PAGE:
This place is famous for a number of dishes, two of which we had tonight. The claypot nao nam (braised beef brisket) was wonderful; I don’t usually get a chance to have this when A and I come here alone, because A will have just a few bites of this. The beef is slowly braised till tender and has absorbed all the flavours of the gravy, and the five-spice gravy is thick and almost sticky from the beef brisket and tendon. The gravy with the rice is heavenly; if weight weren’t an issue I could probably eat the whole portion on my own with copious amounts of rice.
The other renowned dish is the paper wrapped chicken. The chicken is marinated with Chinese wine, and is still really tender and juicy – quite rare for this dish. They use chicken thigh pieces, boneless at that, which makes it way better than the paper wrapped chicken at Union Farm, in my opinion. Unlike at Union Farm, the chicken here isn’t dried out, there are no bones or odd pieces, and the paper comes off the chicken easily, with hardly any bits left stuck to the paper.
We had the sambal kangkong which was pretty good too, and we tried a new dish tonight, recommended by C and A – the steamed apple soup with pork ribs. This was quite interesting – it was a typical Cantonese-style double boiled soup, with the apple wedges boiled till they were really soft. I expected a fruity-tasting soup, but you hardly tasted the apple; it mainly added sweetness to the soup rather than any distinct apple flavour.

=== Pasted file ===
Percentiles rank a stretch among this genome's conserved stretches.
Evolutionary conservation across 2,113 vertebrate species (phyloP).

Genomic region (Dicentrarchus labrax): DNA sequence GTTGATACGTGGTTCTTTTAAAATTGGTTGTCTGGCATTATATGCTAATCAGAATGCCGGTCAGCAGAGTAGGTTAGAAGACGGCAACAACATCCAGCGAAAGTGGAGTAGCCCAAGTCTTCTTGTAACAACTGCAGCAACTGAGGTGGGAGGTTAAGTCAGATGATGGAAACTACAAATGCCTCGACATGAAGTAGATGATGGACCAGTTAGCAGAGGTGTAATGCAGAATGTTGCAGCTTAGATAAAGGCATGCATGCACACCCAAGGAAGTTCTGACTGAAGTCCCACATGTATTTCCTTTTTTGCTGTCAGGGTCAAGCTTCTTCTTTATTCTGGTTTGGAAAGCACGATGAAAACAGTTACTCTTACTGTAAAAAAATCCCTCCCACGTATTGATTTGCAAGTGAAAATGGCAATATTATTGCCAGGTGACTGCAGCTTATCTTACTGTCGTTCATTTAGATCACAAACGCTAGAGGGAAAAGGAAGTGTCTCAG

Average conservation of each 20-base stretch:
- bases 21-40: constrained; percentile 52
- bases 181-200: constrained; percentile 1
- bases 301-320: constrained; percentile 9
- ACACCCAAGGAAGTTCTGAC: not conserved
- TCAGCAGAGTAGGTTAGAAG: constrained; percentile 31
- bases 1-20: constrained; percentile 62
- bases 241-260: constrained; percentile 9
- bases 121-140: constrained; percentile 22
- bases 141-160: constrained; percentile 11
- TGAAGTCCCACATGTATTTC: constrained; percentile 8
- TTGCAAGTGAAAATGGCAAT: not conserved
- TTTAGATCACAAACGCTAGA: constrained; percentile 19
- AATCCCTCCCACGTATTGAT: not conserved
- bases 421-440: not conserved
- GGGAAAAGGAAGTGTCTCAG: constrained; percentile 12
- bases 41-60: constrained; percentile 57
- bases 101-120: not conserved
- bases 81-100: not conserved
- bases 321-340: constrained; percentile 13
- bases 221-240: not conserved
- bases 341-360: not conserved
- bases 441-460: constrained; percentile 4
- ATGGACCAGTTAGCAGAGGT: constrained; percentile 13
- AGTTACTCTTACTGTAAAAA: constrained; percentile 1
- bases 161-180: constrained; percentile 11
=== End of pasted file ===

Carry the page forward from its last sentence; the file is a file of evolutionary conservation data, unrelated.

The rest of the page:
Again, I’ve forgotten how good the food is here. I realise it’s really close to work, so it’s actually quite convenient for us to pop by after work.
Note: Manhill’s sister restaurant, Hillman, used to be at Cantonment Road, but has since moved to Kitchener Road.
The chicken was much better than I remember. Very juicy. Service was pretty good since it wasn’t too crowded and there’s plenty of space to park in the public car park at the back. Actually I think this place would be best for small family dinners.
99 Pasir Panjang Road
Open daily, Lunch: 11.45 am to 2.15 pm; Dinner: 5.45 pm to 10.15 pm
Thursday, March 15, 2007
Ka-Soh, the sister restaurant of Swee Kee Fish Head Restaurant at Amoy Street (not to be confused with the legendary and now defunct Swee Kee chicken rice), has certainly had bad luck with its locales. It’s moved so many times that I don’t think people realise where they are anymore. Brief history:
- used to be at Lock Road, in Gillman Village. Near HandleBar.
- moved to Dover Road, where the ex-Warren Golf Club used to be.
- moved again to Queensway, to the Queens Townclub
- currently at the Singapore Medical Alumni Centre at Outram
The restaurant started out in the 1960s as a roadside stall, owned by a Mr Tang Swee Kee. After business picked up, he engaged the help of two ladies – an elderly lady and her daughter-in-law. The elder woman always called the younger one “ka-soh” (daughter in law), and eventually the name caught on amongst the customers, hence giving the restaurant its name.
A and I were actually planning on going to Queensway at some point, and didn’t even know they moved until my sister-in-law, who works at adjacent SGH, told me about it. After she and my brother gave it a test run at lunch one day, they approved the food and suggested bringing the rest of the family there for dinner. A couldn’t join us because he had to work, so his review is limited to the House Special Pork Chop that I ordered to go for him.